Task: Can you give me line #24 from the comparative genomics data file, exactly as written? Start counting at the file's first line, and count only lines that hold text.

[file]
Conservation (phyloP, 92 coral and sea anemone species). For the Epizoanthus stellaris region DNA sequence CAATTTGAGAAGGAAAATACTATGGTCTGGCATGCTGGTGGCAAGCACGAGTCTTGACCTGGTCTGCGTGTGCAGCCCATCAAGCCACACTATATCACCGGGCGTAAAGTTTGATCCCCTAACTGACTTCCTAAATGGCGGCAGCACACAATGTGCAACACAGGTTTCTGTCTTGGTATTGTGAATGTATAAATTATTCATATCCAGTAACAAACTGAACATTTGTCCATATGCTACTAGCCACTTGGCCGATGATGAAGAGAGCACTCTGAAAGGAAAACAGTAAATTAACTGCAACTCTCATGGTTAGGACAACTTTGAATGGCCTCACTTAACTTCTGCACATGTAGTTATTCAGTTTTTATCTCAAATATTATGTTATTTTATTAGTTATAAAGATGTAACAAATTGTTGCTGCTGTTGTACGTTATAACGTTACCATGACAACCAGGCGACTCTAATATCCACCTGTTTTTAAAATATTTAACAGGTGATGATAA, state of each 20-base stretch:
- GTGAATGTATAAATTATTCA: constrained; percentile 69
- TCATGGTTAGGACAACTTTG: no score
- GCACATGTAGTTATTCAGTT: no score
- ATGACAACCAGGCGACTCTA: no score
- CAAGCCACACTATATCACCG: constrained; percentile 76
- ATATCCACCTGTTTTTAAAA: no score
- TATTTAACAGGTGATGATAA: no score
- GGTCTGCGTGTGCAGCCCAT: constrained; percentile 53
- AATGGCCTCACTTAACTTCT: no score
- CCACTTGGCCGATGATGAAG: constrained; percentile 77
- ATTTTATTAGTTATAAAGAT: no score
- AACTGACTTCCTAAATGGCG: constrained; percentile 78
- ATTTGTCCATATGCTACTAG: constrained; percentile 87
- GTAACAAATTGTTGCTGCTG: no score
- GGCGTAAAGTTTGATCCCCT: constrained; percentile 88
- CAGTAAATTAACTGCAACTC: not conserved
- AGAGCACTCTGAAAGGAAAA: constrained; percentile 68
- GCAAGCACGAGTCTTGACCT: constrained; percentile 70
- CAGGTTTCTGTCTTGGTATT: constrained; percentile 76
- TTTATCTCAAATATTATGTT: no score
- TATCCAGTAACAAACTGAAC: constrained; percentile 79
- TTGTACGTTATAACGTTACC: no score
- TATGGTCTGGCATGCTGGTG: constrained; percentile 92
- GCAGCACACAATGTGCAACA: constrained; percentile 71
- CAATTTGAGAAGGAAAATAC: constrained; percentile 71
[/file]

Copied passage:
- TATGGTCTGGCATGCTGGTG: constrained; percentile 92